Raising the Bar on Online Pharmacy Verification for 20 Years
In PharmacyChecker’s view, online pharmacy safety exists for patients who purchase medicines from websites that transparently market and sell government-regulated prescription drugs, made in accordance with good manufacturing practices, which are filled by duly inspected and licensed pharmacies that require a valid prescription. Today, such online pharmacies have proliferated in the United States: CVS.com, Amazon Pharmacy, Mark Cuban’s new pharmacy venture, CostPlusDrugs.com, etc. There, too, are safely operated Canadian online pharmacies, ones that sell domestically and internationally. There are also more global online pharmacies, ones that process prescription orders that are filled by pharmacies in more than one country across borders, which we call international online pharmacies.
Drug regulators, such as the U.S. Food and Drug Administration (FDA), European Medicines Agency (EMA), Health Canada, India’s Central Drugs Standard Control Organization (CDSCO), and the UK Medical and Healthcare Products Regulatory Agency (MHRA) are responsible for regulating the prescription drugs sold in their respective regions and countries. Licensed pharmacies in those countries are lawfully obliged to require prescriptions and sell medications approved for their local markets. Where the health of global patient-consumers can benefit from those regulated prescription drugs and pharmacies using a website, we find online pharmacy safety.
History of the Verification Program
PharmacyChecker has operated the PharmacyChecker Verification Program to evaluate the safety practices of online pharmacies for almost 20 years. Back in 2002, we looked at five straightforward criteria for “checking” (hence our name) websites that market and sell prescription drugs, which is our definition of an online pharmacy.
1. Prescription requirement
2. Dispensing pharmacy license
3. Contact information including mailing address and contact phone number
5. Secure-socket layer (SSL) encryption to protect electronically transmitted information.
We rated 12 online pharmacies against those criteria, which included U.S., Canadian, and Mexican online pharmacies. The results were published on what was then called our “online pharmacy ratings” page, issuing this press release about it on April 7, 2003. Half of the online pharmacies had five checks, but others didn’t because we could not verify a pharmacy license or they did not require a prescription, for example. Soon after, we stopped the “ratings” and started only listing online pharmacies that met all five criteria. Today, that list is called our accredited online pharmacies list. The program has evolved to include a far more robust set of pharmacy safety audits and protocols.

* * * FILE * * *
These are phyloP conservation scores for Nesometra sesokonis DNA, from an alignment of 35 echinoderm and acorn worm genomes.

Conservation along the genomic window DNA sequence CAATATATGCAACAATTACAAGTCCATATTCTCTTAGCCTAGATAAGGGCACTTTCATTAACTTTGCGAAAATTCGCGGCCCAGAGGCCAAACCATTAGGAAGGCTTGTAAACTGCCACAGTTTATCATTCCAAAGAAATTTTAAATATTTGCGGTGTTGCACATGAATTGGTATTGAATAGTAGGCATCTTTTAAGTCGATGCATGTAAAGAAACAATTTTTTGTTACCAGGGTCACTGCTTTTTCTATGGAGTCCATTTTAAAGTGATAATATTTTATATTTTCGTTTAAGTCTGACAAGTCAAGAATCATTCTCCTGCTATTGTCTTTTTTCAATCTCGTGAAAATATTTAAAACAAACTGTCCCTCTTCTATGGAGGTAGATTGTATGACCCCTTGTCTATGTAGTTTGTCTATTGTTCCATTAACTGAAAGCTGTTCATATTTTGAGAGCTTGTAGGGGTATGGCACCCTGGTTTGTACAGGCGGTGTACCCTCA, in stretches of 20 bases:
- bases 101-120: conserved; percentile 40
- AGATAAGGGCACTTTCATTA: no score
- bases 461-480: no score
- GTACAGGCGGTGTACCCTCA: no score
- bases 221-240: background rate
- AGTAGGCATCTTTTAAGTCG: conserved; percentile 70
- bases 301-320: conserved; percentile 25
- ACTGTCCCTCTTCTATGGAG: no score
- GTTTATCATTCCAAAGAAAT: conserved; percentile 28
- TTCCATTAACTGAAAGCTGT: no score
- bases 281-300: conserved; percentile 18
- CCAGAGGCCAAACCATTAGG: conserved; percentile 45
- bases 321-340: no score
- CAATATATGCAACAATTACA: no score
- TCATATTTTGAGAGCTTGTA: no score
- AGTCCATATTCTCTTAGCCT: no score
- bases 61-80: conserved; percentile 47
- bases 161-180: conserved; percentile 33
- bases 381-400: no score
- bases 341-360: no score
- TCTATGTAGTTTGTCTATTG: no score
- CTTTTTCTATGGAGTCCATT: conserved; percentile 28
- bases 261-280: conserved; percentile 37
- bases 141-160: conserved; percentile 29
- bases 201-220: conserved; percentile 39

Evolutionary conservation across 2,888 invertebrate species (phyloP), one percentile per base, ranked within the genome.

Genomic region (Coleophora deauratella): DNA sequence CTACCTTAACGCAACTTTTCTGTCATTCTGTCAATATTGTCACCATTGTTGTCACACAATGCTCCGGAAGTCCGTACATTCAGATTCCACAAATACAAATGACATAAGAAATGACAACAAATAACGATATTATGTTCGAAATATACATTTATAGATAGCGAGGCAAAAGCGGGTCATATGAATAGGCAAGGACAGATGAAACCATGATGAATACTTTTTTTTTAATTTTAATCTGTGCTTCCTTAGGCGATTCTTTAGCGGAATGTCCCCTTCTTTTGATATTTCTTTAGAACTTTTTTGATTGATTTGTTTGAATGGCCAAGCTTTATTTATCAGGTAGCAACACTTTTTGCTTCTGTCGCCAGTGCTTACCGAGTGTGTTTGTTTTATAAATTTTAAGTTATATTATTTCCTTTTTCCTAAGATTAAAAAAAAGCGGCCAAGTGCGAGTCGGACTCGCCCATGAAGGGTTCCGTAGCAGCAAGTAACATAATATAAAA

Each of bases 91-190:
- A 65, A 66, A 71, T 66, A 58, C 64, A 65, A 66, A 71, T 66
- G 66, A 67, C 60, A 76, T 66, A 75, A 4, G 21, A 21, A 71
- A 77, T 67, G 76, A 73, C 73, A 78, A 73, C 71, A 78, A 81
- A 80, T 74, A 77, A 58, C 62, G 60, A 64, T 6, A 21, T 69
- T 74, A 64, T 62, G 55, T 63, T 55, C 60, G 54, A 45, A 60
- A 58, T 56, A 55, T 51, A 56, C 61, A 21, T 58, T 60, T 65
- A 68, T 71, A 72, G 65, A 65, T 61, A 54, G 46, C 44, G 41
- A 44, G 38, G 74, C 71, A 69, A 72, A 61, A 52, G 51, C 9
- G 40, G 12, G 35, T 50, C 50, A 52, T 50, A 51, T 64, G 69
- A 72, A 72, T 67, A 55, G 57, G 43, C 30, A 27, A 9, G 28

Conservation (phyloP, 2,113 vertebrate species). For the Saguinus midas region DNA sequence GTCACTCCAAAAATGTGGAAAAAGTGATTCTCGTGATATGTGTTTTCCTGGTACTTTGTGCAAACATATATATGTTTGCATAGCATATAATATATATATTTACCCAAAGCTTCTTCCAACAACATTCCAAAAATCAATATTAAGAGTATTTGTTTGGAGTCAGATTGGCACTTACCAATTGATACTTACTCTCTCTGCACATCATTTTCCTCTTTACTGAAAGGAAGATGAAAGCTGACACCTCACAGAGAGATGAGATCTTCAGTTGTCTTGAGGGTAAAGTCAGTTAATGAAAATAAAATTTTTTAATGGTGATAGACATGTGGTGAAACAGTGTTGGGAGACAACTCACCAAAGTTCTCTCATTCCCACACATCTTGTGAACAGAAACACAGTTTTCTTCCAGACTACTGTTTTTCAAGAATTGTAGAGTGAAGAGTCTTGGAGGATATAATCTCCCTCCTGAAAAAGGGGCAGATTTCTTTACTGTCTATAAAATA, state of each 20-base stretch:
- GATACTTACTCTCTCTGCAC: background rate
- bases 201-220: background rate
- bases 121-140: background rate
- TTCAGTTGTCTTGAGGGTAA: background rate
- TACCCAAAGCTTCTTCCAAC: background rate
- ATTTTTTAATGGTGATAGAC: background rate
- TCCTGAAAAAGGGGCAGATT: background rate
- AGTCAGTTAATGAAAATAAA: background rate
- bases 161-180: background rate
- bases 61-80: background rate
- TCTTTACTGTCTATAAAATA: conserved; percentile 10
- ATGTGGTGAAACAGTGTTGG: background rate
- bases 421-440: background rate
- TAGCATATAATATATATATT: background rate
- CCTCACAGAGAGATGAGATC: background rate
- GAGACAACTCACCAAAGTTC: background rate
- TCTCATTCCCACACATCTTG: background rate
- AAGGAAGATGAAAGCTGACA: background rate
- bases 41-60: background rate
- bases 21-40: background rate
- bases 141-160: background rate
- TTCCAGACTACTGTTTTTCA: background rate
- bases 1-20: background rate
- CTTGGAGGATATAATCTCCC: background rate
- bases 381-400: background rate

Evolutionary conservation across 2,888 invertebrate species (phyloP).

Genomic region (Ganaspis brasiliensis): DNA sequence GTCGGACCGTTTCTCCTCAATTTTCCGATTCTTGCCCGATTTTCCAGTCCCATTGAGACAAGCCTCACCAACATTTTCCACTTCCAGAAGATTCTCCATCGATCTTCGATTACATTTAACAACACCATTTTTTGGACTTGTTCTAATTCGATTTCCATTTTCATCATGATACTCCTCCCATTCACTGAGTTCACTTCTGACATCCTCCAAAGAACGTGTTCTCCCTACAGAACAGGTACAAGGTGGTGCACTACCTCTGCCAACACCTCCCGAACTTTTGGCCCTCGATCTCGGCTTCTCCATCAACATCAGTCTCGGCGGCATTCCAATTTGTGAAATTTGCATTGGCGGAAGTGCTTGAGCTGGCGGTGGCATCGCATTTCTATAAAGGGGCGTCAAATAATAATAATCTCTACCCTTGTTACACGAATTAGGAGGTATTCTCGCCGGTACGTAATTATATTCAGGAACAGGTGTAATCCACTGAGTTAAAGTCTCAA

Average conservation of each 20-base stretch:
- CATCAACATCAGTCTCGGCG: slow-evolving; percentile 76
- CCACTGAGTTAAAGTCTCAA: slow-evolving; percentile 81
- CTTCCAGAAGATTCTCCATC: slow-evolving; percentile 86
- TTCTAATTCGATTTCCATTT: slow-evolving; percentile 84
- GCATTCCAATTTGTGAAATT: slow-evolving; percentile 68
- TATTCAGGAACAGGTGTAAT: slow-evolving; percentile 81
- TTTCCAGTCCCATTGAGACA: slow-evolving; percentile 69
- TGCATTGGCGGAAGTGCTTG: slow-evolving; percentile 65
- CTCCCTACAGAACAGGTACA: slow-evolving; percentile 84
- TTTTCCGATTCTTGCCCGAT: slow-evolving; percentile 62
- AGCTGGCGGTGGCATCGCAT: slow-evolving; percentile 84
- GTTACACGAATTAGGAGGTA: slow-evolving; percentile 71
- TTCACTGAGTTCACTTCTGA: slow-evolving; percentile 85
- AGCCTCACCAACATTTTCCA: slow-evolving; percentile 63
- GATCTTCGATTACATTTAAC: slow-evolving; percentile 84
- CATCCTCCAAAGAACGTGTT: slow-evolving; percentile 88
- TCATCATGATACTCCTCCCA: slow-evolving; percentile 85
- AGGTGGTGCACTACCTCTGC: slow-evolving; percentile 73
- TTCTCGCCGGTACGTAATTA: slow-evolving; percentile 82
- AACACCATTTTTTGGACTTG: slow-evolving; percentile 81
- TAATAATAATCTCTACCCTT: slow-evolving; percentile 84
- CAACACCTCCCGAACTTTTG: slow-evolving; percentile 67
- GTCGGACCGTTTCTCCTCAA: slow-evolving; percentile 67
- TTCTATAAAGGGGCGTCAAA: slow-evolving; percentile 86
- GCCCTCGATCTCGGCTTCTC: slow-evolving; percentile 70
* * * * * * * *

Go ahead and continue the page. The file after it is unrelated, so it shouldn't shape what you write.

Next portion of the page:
For people that compare drug prices on PharmacyChecker.com, you should know the only online pharmacies for which we provide information are those accredited through our verification program.
The Program Evolves.
Additional “checks” today include marketing claims, pharmacist consultation, and pharmacy location transparency practices (such as for those “Canadian online pharmacies” that work with pharmacies in other countries, such as India and the UK), in addition to reviewing the types of drug products sold (some are not suitable for mail order due to temperature sensitivity or are controlled substances, which are drugs for potential abuse), and mystery shopping to ensure compliance.
For a deep dive into PharmacyChecker’s online pharmacy safety rules see our Verification Program Accreditation and Standards Guide.
For pharmacies in countries that we believe can, and in fact do, meet high standards of practice, but where government enforcement of regulations may be less thorough than in Canada, the U.S., or the European Union, for example, we do onsite pharmacy inspections.
Today, there are a possible 86 audits in the PharmacyChecker Verification Program.
International Pharmacy Safety Niche
Over time, our niche has become international online pharmacy safety. There is no other independent organization or company that is internationally noted for verifying online pharmacies that sell prescription drugs internationally to people in the U.S. and other countries. And that’s important because so many Americans and people worldwide are going on the internet to find medicines that are either unaffordable or unavailable at their local pharmacies domestically.